Action needed to help consumers understand ‘carbon footprint’ of financial products
10 March 2020
Rt Hon. Mel Stride MP, Chair of the Treasury Committee, has written to the Bank of England and Financial Conduct Authority (FCA) about:
- How they could help consumers navigate the market from a sustainability and climate risk perspective;
- Whether it would be viable for them to implement a rating system on financial products, similar to an EPC rating on a property;
- Whether the Bank should consider asking firms to hold additional capital against assets that are particularly exposed to climate risk, known as the brown penalising factor.
In his response, Mark Carney, Governor of the Bank of England said:
- ‘There are several ways that asset managers, pensions funds and insurers could report the level of preparedness for the transition of a given portfolio’.
- ‘If commitments to net-zero are realised, many carbon-related assets will not be viable’.
- ‘The Bank is also examining the case for a brown-penalising factor that introduces additional capital charges on polluting and potentially risky activities. However, there are impediments to implementing such a measure’.
Andrew Bailey, Chief Executive of the FCA, said:
- ‘UK consumers do not yet have clarity on the climate-related exposures of their investments, and whether their savings, pensions and investments are aligned to achieving net-zero emissions by 2050.’
- ‘Consumer protection could also be undermined if consumers do not have transparent information about how their providers are managing their assets’ exposure to the carbon bubble.’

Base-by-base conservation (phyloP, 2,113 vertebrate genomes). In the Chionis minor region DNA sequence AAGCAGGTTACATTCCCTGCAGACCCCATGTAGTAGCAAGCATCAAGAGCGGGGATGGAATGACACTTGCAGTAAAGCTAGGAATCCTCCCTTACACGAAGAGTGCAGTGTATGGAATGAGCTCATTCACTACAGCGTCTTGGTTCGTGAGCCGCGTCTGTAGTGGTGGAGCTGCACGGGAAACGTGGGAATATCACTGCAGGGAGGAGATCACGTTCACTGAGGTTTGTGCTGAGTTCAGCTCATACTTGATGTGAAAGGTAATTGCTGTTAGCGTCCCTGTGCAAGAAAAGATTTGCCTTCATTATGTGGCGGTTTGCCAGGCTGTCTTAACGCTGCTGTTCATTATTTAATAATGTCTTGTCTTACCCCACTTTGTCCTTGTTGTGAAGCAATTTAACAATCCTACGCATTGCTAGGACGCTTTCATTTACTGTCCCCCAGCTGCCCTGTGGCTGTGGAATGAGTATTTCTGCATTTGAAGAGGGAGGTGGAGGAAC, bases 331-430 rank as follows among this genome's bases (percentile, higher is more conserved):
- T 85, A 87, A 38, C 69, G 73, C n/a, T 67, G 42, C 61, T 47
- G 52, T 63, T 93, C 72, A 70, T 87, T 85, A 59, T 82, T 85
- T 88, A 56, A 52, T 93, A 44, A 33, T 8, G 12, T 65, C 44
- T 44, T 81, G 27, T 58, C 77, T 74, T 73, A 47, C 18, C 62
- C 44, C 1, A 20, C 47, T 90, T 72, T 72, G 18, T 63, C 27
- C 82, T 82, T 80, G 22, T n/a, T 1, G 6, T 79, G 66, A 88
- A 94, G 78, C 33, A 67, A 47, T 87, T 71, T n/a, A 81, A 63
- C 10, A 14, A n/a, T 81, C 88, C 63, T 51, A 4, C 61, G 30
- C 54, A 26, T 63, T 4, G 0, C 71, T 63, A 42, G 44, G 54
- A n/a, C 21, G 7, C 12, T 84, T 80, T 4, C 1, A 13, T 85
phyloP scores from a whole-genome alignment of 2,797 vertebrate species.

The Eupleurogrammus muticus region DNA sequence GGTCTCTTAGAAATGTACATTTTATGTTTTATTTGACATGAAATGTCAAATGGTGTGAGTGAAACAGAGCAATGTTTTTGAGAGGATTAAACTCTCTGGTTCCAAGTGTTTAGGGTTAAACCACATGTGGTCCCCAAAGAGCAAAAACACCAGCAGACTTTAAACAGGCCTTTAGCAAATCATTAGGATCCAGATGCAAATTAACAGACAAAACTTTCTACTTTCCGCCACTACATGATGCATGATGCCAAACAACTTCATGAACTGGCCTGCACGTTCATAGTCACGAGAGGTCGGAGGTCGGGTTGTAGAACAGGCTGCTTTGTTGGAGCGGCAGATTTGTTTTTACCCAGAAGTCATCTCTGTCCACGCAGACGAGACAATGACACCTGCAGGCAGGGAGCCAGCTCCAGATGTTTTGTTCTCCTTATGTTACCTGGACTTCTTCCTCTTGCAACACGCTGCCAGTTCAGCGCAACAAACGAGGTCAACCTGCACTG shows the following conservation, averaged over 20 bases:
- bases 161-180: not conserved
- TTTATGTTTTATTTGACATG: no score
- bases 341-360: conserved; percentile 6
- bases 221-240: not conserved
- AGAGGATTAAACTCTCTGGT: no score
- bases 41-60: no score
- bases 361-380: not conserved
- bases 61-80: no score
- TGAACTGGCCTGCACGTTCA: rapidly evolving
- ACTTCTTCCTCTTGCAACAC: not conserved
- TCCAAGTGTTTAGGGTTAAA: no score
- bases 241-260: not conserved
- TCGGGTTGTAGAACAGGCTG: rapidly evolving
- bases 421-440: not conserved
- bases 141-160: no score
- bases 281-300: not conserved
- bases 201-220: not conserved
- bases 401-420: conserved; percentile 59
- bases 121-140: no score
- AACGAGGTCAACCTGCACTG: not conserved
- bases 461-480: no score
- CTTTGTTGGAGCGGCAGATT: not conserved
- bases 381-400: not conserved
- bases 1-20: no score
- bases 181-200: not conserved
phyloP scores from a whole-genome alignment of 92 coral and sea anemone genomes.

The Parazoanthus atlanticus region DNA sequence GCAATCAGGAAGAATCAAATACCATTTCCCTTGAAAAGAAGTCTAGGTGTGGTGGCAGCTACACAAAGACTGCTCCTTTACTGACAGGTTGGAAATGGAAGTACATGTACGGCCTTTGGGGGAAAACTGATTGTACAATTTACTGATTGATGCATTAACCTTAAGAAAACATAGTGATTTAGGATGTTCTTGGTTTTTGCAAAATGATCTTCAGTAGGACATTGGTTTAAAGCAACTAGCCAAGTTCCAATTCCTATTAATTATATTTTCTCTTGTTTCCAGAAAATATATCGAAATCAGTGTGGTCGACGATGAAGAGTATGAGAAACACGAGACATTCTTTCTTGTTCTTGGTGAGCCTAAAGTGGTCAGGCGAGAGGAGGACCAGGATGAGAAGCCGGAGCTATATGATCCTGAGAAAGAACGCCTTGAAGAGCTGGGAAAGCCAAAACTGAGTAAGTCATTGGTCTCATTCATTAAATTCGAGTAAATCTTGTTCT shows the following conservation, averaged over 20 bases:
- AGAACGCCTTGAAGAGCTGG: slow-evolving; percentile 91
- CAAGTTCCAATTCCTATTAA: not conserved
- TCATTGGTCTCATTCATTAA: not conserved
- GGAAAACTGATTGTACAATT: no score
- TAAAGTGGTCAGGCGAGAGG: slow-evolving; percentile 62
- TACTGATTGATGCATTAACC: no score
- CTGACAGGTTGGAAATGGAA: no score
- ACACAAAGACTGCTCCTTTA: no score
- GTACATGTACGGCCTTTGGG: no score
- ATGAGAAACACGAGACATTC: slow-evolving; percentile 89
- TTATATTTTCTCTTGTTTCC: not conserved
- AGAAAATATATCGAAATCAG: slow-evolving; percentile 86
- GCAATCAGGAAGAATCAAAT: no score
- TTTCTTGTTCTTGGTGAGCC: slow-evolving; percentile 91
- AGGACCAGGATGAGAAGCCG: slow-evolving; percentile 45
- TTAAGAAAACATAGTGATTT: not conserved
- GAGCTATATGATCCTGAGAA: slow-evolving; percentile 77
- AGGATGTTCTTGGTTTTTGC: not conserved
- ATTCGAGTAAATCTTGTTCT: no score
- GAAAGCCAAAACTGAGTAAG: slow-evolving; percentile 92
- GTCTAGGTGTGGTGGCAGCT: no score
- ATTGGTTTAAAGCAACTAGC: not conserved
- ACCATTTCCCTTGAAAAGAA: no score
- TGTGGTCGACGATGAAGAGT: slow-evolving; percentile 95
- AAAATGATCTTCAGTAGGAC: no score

- On how to ‘clearly signal products’ sustainability characteristics to consumers’, the FCA is ‘keen to support the development of appropriate common approaches, which could support consumers in making investment decisions’.
Commenting on the correspondence, Mr Stride said:
“Clarity for consumers on the carbon footprint and climate risk of financial products is severely lacking. Both the Bank and the FCA have stressed the need to improve this.
“In the previous Parliament, the Committee was told that many auto-enrolment pension default funds are subject to a ‘climate lottery’. The great variance in how well investments are protected from climate risk could leave savers and pension holders out of pocket.
“More information is needed to help consumers make informed decisions. One option that the Committee may explore is an EPC-style ‘carbon footprint’ rating of a financial product.
“Another issue that the Committee may examine is whether firms should be required to hold additional capital on assets exposed to climate risk.
“Action is needed to help consumers navigate the market. Labels to clearly signal the sustainability of a product to consumers may be a good start.”